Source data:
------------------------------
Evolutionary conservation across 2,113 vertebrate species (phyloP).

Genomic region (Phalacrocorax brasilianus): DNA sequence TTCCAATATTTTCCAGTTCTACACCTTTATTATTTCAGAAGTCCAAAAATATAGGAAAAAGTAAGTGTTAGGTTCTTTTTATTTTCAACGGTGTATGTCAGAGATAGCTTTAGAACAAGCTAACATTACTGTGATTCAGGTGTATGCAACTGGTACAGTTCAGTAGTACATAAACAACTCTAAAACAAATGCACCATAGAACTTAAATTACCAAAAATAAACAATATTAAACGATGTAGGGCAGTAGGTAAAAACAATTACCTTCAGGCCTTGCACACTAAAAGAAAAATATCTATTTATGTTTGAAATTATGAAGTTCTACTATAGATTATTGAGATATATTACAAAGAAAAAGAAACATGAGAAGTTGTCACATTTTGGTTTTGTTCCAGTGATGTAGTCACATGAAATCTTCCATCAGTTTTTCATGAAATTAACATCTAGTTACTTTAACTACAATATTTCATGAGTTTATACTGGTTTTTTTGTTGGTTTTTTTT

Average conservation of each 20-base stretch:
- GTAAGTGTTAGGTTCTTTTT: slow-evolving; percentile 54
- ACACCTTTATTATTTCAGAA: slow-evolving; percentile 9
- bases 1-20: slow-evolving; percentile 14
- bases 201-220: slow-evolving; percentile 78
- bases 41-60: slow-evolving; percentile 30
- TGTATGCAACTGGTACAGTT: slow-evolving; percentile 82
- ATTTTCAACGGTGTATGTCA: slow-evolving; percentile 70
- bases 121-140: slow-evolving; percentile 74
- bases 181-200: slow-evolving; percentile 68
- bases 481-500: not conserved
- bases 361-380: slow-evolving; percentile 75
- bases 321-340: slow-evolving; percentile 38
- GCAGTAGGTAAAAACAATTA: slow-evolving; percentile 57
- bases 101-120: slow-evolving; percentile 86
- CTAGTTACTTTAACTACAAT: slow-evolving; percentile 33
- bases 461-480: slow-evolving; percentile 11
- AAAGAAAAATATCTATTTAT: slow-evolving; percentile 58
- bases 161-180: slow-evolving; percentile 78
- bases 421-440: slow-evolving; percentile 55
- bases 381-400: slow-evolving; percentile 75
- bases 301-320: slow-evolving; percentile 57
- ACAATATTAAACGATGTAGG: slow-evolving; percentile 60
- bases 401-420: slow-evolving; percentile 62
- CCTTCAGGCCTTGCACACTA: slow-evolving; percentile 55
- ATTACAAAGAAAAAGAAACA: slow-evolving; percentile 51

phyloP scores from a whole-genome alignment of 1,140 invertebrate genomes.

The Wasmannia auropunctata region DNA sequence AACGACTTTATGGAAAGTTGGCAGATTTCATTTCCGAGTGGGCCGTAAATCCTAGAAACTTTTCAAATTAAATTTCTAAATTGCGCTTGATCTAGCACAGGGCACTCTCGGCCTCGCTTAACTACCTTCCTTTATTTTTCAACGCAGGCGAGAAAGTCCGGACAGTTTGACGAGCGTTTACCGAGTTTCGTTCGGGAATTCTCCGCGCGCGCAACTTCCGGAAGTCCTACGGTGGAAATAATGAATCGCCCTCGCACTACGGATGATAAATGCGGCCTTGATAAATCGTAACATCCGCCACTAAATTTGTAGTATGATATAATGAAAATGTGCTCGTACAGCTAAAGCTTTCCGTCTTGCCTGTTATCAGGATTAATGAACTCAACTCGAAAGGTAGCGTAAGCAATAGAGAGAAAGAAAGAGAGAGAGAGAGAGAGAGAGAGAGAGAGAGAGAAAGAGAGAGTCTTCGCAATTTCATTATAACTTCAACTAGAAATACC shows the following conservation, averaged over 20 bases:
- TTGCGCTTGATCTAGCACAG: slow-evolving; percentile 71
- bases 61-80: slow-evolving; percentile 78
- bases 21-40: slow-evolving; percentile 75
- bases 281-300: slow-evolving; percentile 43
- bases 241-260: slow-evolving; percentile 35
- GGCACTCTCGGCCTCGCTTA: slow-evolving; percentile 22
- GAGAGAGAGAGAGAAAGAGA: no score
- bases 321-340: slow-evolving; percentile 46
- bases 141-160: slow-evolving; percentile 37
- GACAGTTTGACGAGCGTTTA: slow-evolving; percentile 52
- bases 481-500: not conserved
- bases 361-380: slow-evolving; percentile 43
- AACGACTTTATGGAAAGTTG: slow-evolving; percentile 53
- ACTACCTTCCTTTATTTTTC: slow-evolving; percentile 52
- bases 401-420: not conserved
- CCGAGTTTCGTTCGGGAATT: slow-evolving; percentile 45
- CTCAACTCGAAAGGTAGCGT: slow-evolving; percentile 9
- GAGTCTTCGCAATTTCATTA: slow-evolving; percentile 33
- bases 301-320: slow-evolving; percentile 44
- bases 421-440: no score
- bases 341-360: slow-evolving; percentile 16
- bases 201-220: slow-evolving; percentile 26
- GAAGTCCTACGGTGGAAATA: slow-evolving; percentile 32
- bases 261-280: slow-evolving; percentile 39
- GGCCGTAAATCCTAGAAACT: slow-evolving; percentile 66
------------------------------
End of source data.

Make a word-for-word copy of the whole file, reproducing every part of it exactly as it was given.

Evolutionary conservation across 2,113 vertebrate species (phyloP).

Genomic region (Phalacrocorax brasilianus): DNA sequence TTCCAATATTTTCCAGTTCTACACCTTTATTATTTCAGAAGTCCAAAAATATAGGAAAAAGTAAGTGTTAGGTTCTTTTTATTTTCAACGGTGTATGTCAGAGATAGCTTTAGAACAAGCTAACATTACTGTGATTCAGGTGTATGCAACTGGTACAGTTCAGTAGTACATAAACAACTCTAAAACAAATGCACCATAGAACTTAAATTACCAAAAATAAACAATATTAAACGATGTAGGGCAGTAGGTAAAAACAATTACCTTCAGGCCTTGCACACTAAAAGAAAAATATCTATTTATGTTTGAAATTATGAAGTTCTACTATAGATTATTGAGATATATTACAAAGAAAAAGAAACATGAGAAGTTGTCACATTTTGGTTTTGTTCCAGTGATGTAGTCACATGAAATCTTCCATCAGTTTTTCATGAAATTAACATCTAGTTACTTTAACTACAATATTTCATGAGTTTATACTGGTTTTTTTGTTGGTTTTTTTT

Average conservation of each 20-base stretch:
- GTAAGTGTTAGGTTCTTTTT: slow-evolving; percentile 54
- ACACCTTTATTATTTCAGAA: slow-evolving; percentile 9
- bases 1-20: slow-evolving; percentile 14
- bases 201-220: slow-evolving; percentile 78
- bases 41-60: slow-evolving; percentile 30
- TGTATGCAACTGGTACAGTT: slow-evolving; percentile 82
- ATTTTCAACGGTGTATGTCA: slow-evolving; percentile 70
- bases 121-140: slow-evolving; percentile 74
- bases 181-200: slow-evolving; percentile 68
- bases 481-500: not conserved
- bases 361-380: slow-evolving; percentile 75
- bases 321-340: slow-evolving; percentile 38
- GCAGTAGGTAAAAACAATTA: slow-evolving; percentile 57
- bases 101-120: slow-evolving; percentile 86
- CTAGTTACTTTAACTACAAT: slow-evolving; percentile 33
- bases 461-480: slow-evolving; percentile 11
- AAAGAAAAATATCTATTTAT: slow-evolving; percentile 58
- bases 161-180: slow-evolving; percentile 78
- bases 421-440: slow-evolving; percentile 55
- bases 381-400: slow-evolving; percentile 75
- bases 301-320: slow-evolving; percentile 57
- ACAATATTAAACGATGTAGG: slow-evolving; percentile 60
- bases 401-420: slow-evolving; percentile 62
- CCTTCAGGCCTTGCACACTA: slow-evolving; percentile 55
- ATTACAAAGAAAAAGAAACA: slow-evolving; percentile 51

phyloP scores from a whole-genome alignment of 1,140 invertebrate genomes.

The Wasmannia auropunctata region DNA sequence AACGACTTTATGGAAAGTTGGCAGATTTCATTTCCGAGTGGGCCGTAAATCCTAGAAACTTTTCAAATTAAATTTCTAAATTGCGCTTGATCTAGCACAGGGCACTCTCGGCCTCGCTTAACTACCTTCCTTTATTTTTCAACGCAGGCGAGAAAGTCCGGACAGTTTGACGAGCGTTTACCGAGTTTCGTTCGGGAATTCTCCGCGCGCGCAACTTCCGGAAGTCCTACGGTGGAAATAATGAATCGCCCTCGCACTACGGATGATAAATGCGGCCTTGATAAATCGTAACATCCGCCACTAAATTTGTAGTATGATATAATGAAAATGTGCTCGTACAGCTAAAGCTTTCCGTCTTGCCTGTTATCAGGATTAATGAACTCAACTCGAAAGGTAGCGTAAGCAATAGAGAGAAAGAAAGAGAGAGAGAGAGAGAGAGAGAGAGAGAGAGAGAAAGAGAGAGTCTTCGCAATTTCATTATAACTTCAACTAGAAATACC shows the following conservation, averaged over 20 bases:
- TTGCGCTTGATCTAGCACAG: slow-evolving; percentile 71
- bases 61-80: slow-evolving; percentile 78
- bases 21-40: slow-evolving; percentile 75
- bases 281-300: slow-evolving; percentile 43
- bases 241-260: slow-evolving; percentile 35
- GGCACTCTCGGCCTCGCTTA: slow-evolving; percentile 22
- GAGAGAGAGAGAGAAAGAGA: no score
- bases 321-340: slow-evolving; percentile 46
- bases 141-160: slow-evolving; percentile 37
- GACAGTTTGACGAGCGTTTA: slow-evolving; percentile 52
- bases 481-500: not conserved
- bases 361-380: slow-evolving; percentile 43
- AACGACTTTATGGAAAGTTG: slow-evolving; percentile 53
- ACTACCTTCCTTTATTTTTC: slow-evolving; percentile 52
- bases 401-420: not conserved
- CCGAGTTTCGTTCGGGAATT: slow-evolving; percentile 45
- CTCAACTCGAAAGGTAGCGT: slow-evolving; percentile 9
- GAGTCTTCGCAATTTCATTA: slow-evolving; percentile 33
- bases 301-320: slow-evolving; percentile 44
- bases 421-440: no score
- bases 341-360: slow-evolving; percentile 16
- bases 201-220: slow-evolving; percentile 26
- GAAGTCCTACGGTGGAAATA: slow-evolving; percentile 32
- bases 261-280: slow-evolving; percentile 39
- GGCCGTAAATCCTAGAAACT: slow-evolving; percentile 66